Great Divide Trail Yo-Yo: Part 12 – Unfinished Business

Oct 28 – Nov 1 (6 days)
GDT 145km – 0 km (145 km)
Section A SOBO (12 of 12)

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Getting forced off the GDT back in early September was a disappointment with just 150kms left in the 2250km trek. We’d already persevered around a bunch of closures and thought we had it in the bag. The end came when Alberta decided to close all the public lands and they deployed a solid enforcement effort with very serious fines. I wasn’t a thrilled with that decision, as I’d rather make my own choices as it pertains to safety, but we didn’t want to risk a serious fine so we took a month off to visit family and let the situation play out.

A couple weeks later the public lands re-opened, but problematically, a wildfire toasted 70% off Waterton National Park, including much of the final 60km of the GDT. We watched the fire updates, and were glad to see heavy snow extinguish the fire in early October. Soon after – with snow already falling out west – we headed back to the Rockies.

I checked the weather forecast regularly during our 4 day, 4500km drive back to Coleman, AB, and it because very clear that we’d have 4 days of decent weather and then the full fury of winter would be unleashed with -15 C temps (5F), high winds and a foot of snow everyday for a week. I spent the long hours behind the wheel contemplating if and how we could pull off the last 150kms in 4 days. We’d spent 7 days hiking this section when we started this trek back in June. That was slow in part because of the major snowpack, but I suspected the snow pack was again getting pretty substantial up there.

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On October 28 we stepped foot back on the GDT after tossing back a few cinnamon buns from the Cinnamon Bear Bakery in Coleman. With miles to make, we scurried along the logging roads that form the start of this section. Just an hour in, we surprised a wolf coming the other way on the logging road. It quickly turned tail and I mentally checked off “wolf” on my list of mega fauna sightings, while contemplating just how rich the GDT had been in terms of wildlife.

Warm but stiff winds battered us all day, with just enough of a chill to bring home the message that winter was near. The forecast hadn’t changed from it’s earlier prediction of a few okay days and then serious winter. The coming 3 days would be just above freezing and then the fifth day would feature plummeting temperatures and heavy snow. The thought of needing to make miles in winter conditions was worrying, and yet it was what I was hoping for when we started this trek. Winter to winter was (is?) my mantra – so I asked for this. So we hurried along Willoughby Ridge trying to get as far as we could, with our progress totalling 35kms that day.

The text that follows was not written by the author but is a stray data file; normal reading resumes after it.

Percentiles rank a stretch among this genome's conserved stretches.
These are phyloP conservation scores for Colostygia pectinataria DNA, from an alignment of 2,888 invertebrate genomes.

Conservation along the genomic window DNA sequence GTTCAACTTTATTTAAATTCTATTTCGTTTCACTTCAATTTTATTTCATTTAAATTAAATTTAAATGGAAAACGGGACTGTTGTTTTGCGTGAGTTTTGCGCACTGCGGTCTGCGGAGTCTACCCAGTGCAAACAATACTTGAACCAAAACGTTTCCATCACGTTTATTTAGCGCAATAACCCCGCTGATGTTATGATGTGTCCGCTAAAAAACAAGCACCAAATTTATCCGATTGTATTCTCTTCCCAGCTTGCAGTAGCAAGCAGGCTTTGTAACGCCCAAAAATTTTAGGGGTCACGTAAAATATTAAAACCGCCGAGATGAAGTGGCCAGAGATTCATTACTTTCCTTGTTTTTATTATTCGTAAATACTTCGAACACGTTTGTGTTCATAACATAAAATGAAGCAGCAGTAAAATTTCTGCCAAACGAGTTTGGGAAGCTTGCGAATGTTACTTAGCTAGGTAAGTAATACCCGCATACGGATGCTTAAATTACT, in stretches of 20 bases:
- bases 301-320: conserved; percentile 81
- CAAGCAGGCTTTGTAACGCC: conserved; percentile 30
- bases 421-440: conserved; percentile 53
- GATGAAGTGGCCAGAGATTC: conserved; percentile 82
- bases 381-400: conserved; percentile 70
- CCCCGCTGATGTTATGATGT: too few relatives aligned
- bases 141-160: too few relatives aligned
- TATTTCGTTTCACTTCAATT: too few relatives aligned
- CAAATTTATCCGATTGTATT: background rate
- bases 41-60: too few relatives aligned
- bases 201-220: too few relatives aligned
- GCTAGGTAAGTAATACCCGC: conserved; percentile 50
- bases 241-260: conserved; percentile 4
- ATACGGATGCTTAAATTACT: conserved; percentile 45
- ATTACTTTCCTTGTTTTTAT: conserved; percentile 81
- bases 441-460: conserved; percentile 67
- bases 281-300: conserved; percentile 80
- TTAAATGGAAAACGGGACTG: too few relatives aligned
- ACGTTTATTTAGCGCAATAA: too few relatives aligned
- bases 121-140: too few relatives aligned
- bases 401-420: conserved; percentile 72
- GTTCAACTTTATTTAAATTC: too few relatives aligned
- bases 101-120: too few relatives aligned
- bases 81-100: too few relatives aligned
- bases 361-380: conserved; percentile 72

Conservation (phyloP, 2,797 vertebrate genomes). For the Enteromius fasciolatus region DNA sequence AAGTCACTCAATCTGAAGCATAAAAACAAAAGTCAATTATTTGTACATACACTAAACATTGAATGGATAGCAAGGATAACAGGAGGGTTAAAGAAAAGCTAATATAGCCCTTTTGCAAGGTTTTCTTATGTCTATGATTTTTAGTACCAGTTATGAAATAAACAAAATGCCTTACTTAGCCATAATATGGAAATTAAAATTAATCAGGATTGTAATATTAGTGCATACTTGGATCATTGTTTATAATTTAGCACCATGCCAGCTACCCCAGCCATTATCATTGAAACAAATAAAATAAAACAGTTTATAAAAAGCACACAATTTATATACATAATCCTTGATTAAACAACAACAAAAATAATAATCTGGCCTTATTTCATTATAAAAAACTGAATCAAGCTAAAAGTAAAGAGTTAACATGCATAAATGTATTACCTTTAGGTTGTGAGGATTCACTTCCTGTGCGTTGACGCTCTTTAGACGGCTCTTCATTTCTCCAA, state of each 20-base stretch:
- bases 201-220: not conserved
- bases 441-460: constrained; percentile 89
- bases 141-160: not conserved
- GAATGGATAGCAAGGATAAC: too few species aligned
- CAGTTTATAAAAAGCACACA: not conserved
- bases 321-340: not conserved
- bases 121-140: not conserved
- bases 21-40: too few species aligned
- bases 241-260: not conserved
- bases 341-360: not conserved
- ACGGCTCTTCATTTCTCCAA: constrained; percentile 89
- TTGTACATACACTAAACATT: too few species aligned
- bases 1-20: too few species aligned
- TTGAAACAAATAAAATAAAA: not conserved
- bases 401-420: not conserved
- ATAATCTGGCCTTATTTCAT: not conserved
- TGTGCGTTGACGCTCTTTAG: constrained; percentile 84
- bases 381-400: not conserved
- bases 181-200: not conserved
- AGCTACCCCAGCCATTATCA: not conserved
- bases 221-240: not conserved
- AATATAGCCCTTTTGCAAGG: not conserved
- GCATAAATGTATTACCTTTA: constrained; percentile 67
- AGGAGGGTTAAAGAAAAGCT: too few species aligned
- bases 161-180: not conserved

As we set up camp that first night, I was deep in thought/worry about the route ahead. 115kms to go and 84 hours until winter. Hmm…If we stayed en route we’d be lined up for sunny weather on La Coulotte Ridge, but that ridge is the most rugged terrain on the entire GDT and it’s 7kms would consume most of the day. Thus after La Coulotte, we’d be left with only 24 hours before winter to cover the remaining 70kms – difficult math even at race speeds. I contemplated some potentially shorter route options, but they were risks as well since I wasn’t sure whether the potentially shorter trails still existed and in what shape. The Canadian Rockies are replete with trails that only exist on maps.

As I contemplated our fate, a Jeep emerged from the dark and pulled into the small clearing we were camped at. Out came a fellow who introduced himself as a trapper stock piling wood for the winter. I asked him if he was familiar with the old trails south of here, and to my great relief, he knew them intimately and advised on them eagerly. Some were still there.

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With his advice in mind, we started day 2 by backtracking 0.5km to a junction, and splitting off the official GDT to a logging road heading up the South Castle Valley. This road would let us parallel the punishing but spectacular La Coulotte Ridge, saving only a few kilometers of distance but nearly a day of time, after which we would take an old trail to rejoin the GDT in the alpine.

That day, like the first, was cranking miles on old logging roads now overrun with ATV traffic and their ubiquitous camping areas. Thankfully a new provincial park has been announced for this area, with a plan in place to cease motorized use and restore the habitat. We hiked all day and well into the dark, while confirming the trail beta we’d received from the trapper with several hunting parties.

I also inquired with anyone we met about the snowpack up high. I thought things should be – and looked – pretty snowy up there, but everyone else from a conservation officer, to hunters, to local residents, assured me that there was “just a skiff” and snowshoes wouldn’t be needed. I hoped they were right, but went to bed that night suspecting I was unfortunately right. Either way, we had our snowshoes along.